Starring: Adrian Brody, Milla Jovovich, Illeana Douglas, Vera Farmiga, and Jared Harris
Director: Greg Pritikin
Rating: Eight of Ten Stars
Pushing 30 and still living at home with his parents, Steven (Brody) finds inspiration to give direction to his so-far aimless life in an old movie and sets out to become a professional ventriloquist. Along the way, the lives of his best friend (Jovovich), his sister (Douglas), and unemployment adviser (Farmiga) are transformed and improved as well.
"Dummy" is one of those smart, arty comedies that in my experience are either completely miss the mark and become either boring or depressing, or are very, very entertaining; I don't recall ever seeing one of these films fall into a middleground... although given the number of films I see, it's possible that one was just so mediocre it has faded from mind.
"Dummy" is neither boring, nor depressing, or mediocre. It's an excellent film is every possible way, with quirky characters that never feel artificial or forced, even when each and every one of their lives turn around from miserable states of loserhood to successes. In just about every way, this film feels like a modern version of some of those 1930s and 1940s comedies where everyone is struggling or is miserable in one way or another, but by the end everyone is happy. It's a great fantasy flick that way, a very uplifting, feel-good picture.
Everyone of the stars is excellent in the film. Adrien Brody in particular is remarkable in the way he manages to play a weak and milquetoast character and still commands the center of the picture at all times. And this is no small feat, because he's competing for our attention with a flamboyant and hilarious character portrayed by Milla Jovovich--Fangora, his life-long, socially maladjusted best friend who hasn't progressed much emotionally or socially since high school and is even still trying to make a go at being a rock star with an awful garage band.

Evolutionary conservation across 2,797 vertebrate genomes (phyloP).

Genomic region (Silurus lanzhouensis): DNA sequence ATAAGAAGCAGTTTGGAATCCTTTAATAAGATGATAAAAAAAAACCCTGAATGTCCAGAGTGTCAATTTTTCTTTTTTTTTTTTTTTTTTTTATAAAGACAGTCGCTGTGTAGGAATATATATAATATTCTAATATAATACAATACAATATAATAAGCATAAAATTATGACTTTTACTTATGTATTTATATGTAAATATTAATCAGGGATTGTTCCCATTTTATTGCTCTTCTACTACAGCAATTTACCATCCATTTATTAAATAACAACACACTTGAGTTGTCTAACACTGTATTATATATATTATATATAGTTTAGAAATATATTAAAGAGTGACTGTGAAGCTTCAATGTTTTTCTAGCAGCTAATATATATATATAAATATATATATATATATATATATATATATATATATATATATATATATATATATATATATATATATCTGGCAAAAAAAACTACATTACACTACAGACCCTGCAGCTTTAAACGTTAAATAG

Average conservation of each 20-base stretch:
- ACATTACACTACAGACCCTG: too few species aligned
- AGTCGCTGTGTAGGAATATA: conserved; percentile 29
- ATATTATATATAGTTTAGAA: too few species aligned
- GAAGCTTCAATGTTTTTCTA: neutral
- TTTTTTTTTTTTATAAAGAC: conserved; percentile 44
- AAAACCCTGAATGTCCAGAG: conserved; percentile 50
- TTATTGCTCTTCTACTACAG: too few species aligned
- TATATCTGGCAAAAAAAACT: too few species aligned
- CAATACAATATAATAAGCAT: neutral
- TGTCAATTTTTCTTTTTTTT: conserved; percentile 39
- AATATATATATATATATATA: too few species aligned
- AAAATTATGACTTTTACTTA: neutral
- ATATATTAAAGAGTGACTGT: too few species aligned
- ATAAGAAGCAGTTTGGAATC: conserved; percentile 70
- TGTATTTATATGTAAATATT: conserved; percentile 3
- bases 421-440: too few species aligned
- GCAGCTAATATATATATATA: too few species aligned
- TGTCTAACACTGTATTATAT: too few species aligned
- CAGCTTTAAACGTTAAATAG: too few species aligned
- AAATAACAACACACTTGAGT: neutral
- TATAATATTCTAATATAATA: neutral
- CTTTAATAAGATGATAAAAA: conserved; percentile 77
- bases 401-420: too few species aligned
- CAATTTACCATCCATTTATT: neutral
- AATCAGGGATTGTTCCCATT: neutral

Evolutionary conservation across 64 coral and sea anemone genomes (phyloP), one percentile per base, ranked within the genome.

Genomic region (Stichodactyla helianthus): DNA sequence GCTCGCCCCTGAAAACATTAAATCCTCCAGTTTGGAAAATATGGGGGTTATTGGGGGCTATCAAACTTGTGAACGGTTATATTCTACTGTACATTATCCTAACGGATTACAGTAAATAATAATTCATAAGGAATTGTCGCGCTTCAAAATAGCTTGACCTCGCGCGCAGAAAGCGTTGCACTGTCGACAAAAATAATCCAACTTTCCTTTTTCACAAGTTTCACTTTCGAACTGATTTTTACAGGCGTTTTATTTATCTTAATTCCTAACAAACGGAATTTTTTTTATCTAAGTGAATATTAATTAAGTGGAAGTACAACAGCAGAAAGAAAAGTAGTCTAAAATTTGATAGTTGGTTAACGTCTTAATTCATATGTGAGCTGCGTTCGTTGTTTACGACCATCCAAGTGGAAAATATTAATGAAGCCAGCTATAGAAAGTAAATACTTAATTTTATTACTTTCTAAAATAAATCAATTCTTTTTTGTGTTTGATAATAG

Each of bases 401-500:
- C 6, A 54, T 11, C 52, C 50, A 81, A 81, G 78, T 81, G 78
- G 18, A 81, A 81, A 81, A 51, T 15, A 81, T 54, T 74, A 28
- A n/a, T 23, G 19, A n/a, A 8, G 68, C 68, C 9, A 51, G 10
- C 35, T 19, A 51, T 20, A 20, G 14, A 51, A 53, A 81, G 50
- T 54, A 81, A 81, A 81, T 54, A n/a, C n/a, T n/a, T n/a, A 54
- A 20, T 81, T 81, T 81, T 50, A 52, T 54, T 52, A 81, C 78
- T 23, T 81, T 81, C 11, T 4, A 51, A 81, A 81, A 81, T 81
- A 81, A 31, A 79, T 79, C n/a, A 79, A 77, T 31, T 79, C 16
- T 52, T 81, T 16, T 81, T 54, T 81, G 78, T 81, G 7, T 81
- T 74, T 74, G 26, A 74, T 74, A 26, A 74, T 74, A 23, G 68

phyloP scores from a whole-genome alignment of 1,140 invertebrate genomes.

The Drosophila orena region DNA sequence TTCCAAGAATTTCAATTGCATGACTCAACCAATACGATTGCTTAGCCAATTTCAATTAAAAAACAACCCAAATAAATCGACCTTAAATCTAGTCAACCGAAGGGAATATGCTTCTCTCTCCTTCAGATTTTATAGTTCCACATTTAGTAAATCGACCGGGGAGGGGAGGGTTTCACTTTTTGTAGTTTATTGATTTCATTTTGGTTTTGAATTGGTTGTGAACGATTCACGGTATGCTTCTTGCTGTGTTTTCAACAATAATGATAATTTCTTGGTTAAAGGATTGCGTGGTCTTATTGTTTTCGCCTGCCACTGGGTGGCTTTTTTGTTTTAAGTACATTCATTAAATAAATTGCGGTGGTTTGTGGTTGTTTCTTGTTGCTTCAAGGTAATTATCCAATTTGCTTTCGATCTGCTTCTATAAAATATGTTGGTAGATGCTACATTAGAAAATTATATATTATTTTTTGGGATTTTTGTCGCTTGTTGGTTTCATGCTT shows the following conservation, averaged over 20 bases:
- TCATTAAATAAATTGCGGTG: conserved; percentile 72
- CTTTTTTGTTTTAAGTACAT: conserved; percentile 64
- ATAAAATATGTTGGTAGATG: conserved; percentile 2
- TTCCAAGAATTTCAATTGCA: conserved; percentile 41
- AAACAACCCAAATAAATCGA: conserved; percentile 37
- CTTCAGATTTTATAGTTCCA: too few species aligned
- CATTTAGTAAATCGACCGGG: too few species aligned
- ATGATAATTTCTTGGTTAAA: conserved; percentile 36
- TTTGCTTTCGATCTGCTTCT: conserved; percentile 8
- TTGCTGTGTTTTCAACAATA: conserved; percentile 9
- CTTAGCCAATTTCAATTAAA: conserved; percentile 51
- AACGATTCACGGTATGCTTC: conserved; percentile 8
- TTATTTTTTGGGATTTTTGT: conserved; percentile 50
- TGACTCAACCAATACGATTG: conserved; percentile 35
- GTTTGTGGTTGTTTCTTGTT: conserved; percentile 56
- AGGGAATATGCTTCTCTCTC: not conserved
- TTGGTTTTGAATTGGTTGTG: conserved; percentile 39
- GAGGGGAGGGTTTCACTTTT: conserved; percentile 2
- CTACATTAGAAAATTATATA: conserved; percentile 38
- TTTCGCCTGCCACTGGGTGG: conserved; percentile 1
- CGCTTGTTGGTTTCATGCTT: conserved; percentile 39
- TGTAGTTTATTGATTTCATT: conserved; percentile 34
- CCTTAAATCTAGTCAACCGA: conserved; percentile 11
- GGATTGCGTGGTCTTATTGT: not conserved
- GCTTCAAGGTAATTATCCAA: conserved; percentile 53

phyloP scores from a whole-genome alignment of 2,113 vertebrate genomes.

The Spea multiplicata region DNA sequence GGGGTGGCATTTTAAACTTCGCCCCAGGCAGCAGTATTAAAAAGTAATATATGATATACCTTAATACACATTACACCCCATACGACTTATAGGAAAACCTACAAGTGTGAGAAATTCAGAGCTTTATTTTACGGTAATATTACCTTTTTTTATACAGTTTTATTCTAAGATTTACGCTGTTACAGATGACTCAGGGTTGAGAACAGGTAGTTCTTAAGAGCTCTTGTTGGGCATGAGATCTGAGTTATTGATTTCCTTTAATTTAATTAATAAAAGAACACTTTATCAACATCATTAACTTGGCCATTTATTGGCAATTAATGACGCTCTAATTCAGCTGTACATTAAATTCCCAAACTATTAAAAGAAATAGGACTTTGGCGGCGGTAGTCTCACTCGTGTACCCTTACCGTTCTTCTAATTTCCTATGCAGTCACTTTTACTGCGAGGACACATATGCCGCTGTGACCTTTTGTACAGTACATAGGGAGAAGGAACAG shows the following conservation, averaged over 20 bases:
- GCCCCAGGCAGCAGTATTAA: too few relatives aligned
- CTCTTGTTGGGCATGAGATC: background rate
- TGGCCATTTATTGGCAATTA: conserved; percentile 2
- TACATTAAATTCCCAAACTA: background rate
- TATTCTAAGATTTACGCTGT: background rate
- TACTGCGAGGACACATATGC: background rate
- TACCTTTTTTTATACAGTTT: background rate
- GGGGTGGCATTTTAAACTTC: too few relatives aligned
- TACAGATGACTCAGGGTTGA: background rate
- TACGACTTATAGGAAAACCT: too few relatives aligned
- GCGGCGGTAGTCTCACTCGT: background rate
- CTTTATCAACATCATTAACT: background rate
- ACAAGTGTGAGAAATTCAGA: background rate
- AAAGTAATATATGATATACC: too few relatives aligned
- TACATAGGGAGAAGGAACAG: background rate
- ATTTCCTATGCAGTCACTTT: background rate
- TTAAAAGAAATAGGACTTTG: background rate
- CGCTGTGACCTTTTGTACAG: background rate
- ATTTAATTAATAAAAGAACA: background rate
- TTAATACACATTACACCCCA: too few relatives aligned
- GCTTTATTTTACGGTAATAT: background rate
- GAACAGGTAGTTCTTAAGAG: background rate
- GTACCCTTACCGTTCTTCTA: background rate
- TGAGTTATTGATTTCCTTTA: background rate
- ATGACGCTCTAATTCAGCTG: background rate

As a character, Fangora is far more interesting than Steven, her character arc has a lot more comedy to it, and Jovovich is great in the part; if you've only ever seen her in "Resident Evil" and similar recent action films, you don't know what she's capable of as an actress until you see one of her more offbeat pictures like this one. But, despite everything pointing to the audience wanting her to be the center of the film--and wanting to get back to her story thread whenever were dealing with Steven and his romantic struggles with his single-mother employment adviser, or his attempts to shield his sister from her abusive ex--Brody is equally great in his part... infusing the whole movie with such humanity that his character remains the focus of our attention, despite it all. (Although I must say that when it came to the film's climax, it was Jovovich's Fangora and her band that I found myself more interested in, just because their path to possible success was so fun and outrageous. And to say any more would be a major spoiler and would ruin some of the film's funniest jokes.)
Much credit for this, of course, goes to writer/director Greg Pitikin for crafting the movie so perfectly, and for the excellent cast supporting Brody and Jovovich were surrounded by. Every right note is hit at the right moment, and everything is constantly clicking.
Except for the very last moment of the film. Literally, those final few seconds cost "Dummy" a full star, knocking it down from a high Nine rating to an Eight.
Earlier, I mentioned that this film a great piece of fantasy, and I meant that in the sense that it's one of those stories that makes one wish real life worked like this... where everything works out in the end for everyone, even the bad guys. Unfortunately, Pitikin took the fantasy aspect just one step too far at the very end, appearing to imbue Steven's dummy with some sort of magical quality. It's a move that seems out of step with everything that has gone before.
Despite one stumble at the end, this is a film that's well worth seeking out and checking out.
The Jovovich fans out there may be interested in taking a look at the Milla Jovovich Quarterly series at Shades of Gray.